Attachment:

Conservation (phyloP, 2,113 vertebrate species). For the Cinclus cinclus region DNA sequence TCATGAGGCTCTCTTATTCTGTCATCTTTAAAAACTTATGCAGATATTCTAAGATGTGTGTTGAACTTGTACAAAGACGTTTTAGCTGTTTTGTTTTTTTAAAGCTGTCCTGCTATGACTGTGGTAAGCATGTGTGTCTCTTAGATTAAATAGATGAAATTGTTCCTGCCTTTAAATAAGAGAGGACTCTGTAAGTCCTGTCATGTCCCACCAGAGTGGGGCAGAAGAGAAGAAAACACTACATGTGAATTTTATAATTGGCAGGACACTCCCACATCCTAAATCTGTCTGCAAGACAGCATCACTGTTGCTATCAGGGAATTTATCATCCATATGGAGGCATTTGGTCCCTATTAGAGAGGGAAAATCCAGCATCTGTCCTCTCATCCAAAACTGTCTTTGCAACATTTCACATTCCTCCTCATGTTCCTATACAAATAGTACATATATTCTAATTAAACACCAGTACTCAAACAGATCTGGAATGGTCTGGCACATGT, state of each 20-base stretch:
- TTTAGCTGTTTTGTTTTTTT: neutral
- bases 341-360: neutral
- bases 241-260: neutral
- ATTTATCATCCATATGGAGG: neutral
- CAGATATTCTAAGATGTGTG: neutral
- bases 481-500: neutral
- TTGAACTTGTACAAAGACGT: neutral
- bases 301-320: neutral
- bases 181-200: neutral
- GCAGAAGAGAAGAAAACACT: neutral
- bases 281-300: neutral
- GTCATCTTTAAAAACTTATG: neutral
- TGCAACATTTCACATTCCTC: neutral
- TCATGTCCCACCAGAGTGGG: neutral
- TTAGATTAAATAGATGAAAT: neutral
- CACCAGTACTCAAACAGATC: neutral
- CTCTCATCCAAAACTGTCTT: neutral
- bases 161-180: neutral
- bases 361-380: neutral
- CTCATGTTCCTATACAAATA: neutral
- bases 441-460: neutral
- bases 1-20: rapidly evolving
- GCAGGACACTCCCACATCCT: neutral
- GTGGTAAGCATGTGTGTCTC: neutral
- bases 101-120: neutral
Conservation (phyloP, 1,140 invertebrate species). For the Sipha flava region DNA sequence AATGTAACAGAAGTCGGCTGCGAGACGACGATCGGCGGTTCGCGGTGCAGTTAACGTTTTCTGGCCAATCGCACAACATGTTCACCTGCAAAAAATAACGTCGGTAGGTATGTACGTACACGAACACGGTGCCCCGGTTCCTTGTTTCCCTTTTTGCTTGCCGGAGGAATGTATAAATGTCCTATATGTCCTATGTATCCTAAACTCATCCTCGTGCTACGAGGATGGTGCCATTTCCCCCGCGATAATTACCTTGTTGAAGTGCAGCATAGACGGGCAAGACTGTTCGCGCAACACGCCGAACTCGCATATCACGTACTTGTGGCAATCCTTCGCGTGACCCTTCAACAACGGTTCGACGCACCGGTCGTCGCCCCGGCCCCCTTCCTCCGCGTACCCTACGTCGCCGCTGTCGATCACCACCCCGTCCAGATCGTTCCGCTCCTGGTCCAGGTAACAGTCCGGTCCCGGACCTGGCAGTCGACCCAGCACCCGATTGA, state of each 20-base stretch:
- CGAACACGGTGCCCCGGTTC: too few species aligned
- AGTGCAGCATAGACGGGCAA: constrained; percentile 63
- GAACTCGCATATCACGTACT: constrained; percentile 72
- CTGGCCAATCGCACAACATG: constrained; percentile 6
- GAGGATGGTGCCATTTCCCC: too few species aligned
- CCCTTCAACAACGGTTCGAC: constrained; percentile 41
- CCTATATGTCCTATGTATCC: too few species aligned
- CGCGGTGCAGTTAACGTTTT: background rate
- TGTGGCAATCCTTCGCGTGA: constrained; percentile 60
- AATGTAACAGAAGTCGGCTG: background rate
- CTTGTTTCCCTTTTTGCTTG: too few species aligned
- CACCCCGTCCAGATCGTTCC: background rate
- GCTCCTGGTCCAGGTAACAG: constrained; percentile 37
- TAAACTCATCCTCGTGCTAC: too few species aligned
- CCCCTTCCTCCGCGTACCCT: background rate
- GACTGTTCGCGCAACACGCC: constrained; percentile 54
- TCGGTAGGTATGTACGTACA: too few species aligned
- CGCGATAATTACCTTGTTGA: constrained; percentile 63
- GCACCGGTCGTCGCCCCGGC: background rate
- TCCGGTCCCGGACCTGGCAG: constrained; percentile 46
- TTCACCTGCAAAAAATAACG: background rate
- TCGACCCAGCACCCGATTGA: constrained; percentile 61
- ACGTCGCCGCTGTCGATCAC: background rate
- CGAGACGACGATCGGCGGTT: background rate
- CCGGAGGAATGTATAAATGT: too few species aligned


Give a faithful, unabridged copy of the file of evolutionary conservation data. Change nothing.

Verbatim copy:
Conservation (phyloP, 2,113 vertebrate species). For the Cinclus cinclus region DNA sequence TCATGAGGCTCTCTTATTCTGTCATCTTTAAAAACTTATGCAGATATTCTAAGATGTGTGTTGAACTTGTACAAAGACGTTTTAGCTGTTTTGTTTTTTTAAAGCTGTCCTGCTATGACTGTGGTAAGCATGTGTGTCTCTTAGATTAAATAGATGAAATTGTTCCTGCCTTTAAATAAGAGAGGACTCTGTAAGTCCTGTCATGTCCCACCAGAGTGGGGCAGAAGAGAAGAAAACACTACATGTGAATTTTATAATTGGCAGGACACTCCCACATCCTAAATCTGTCTGCAAGACAGCATCACTGTTGCTATCAGGGAATTTATCATCCATATGGAGGCATTTGGTCCCTATTAGAGAGGGAAAATCCAGCATCTGTCCTCTCATCCAAAACTGTCTTTGCAACATTTCACATTCCTCCTCATGTTCCTATACAAATAGTACATATATTCTAATTAAACACCAGTACTCAAACAGATCTGGAATGGTCTGGCACATGT, state of each 20-base stretch:
- TTTAGCTGTTTTGTTTTTTT: neutral
- bases 341-360: neutral
- bases 241-260: neutral
- ATTTATCATCCATATGGAGG: neutral
- CAGATATTCTAAGATGTGTG: neutral
- bases 481-500: neutral
- TTGAACTTGTACAAAGACGT: neutral
- bases 301-320: neutral
- bases 181-200: neutral
- GCAGAAGAGAAGAAAACACT: neutral
- bases 281-300: neutral
- GTCATCTTTAAAAACTTATG: neutral
- TGCAACATTTCACATTCCTC: neutral
- TCATGTCCCACCAGAGTGGG: neutral
- TTAGATTAAATAGATGAAAT: neutral
- CACCAGTACTCAAACAGATC: neutral
- CTCTCATCCAAAACTGTCTT: neutral
- bases 161-180: neutral
- bases 361-380: neutral
- CTCATGTTCCTATACAAATA: neutral
- bases 441-460: neutral
- bases 1-20: rapidly evolving
- GCAGGACACTCCCACATCCT: neutral
- GTGGTAAGCATGTGTGTCTC: neutral
- bases 101-120: neutral
Conservation (phyloP, 1,140 invertebrate species). For the Sipha flava region DNA sequence AATGTAACAGAAGTCGGCTGCGAGACGACGATCGGCGGTTCGCGGTGCAGTTAACGTTTTCTGGCCAATCGCACAACATGTTCACCTGCAAAAAATAACGTCGGTAGGTATGTACGTACACGAACACGGTGCCCCGGTTCCTTGTTTCCCTTTTTGCTTGCCGGAGGAATGTATAAATGTCCTATATGTCCTATGTATCCTAAACTCATCCTCGTGCTACGAGGATGGTGCCATTTCCCCCGCGATAATTACCTTGTTGAAGTGCAGCATAGACGGGCAAGACTGTTCGCGCAACACGCCGAACTCGCATATCACGTACTTGTGGCAATCCTTCGCGTGACCCTTCAACAACGGTTCGACGCACCGGTCGTCGCCCCGGCCCCCTTCCTCCGCGTACCCTACGTCGCCGCTGTCGATCACCACCCCGTCCAGATCGTTCCGCTCCTGGTCCAGGTAACAGTCCGGTCCCGGACCTGGCAGTCGACCCAGCACCCGATTGA, state of each 20-base stretch:
- CGAACACGGTGCCCCGGTTC: too few species aligned
- AGTGCAGCATAGACGGGCAA: constrained; percentile 63
- GAACTCGCATATCACGTACT: constrained; percentile 72
- CTGGCCAATCGCACAACATG: constrained; percentile 6
- GAGGATGGTGCCATTTCCCC: too few species aligned
- CCCTTCAACAACGGTTCGAC: constrained; percentile 41
- CCTATATGTCCTATGTATCC: too few species aligned
- CGCGGTGCAGTTAACGTTTT: background rate
- TGTGGCAATCCTTCGCGTGA: constrained; percentile 60
- AATGTAACAGAAGTCGGCTG: background rate
- CTTGTTTCCCTTTTTGCTTG: too few species aligned
- CACCCCGTCCAGATCGTTCC: background rate
- GCTCCTGGTCCAGGTAACAG: constrained; percentile 37
- TAAACTCATCCTCGTGCTAC: too few species aligned
- CCCCTTCCTCCGCGTACCCT: background rate
- GACTGTTCGCGCAACACGCC: constrained; percentile 54
- TCGGTAGGTATGTACGTACA: too few species aligned
- CGCGATAATTACCTTGTTGA: constrained; percentile 63
- GCACCGGTCGTCGCCCCGGC: background rate
- TCCGGTCCCGGACCTGGCAG: constrained; percentile 46
- TTCACCTGCAAAAAATAACG: background rate
- TCGACCCAGCACCCGATTGA: constrained; percentile 61
- ACGTCGCCGCTGTCGATCAC: background rate
- CGAGACGACGATCGGCGGTT: background rate
- CCGGAGGAATGTATAAATGT: too few species aligned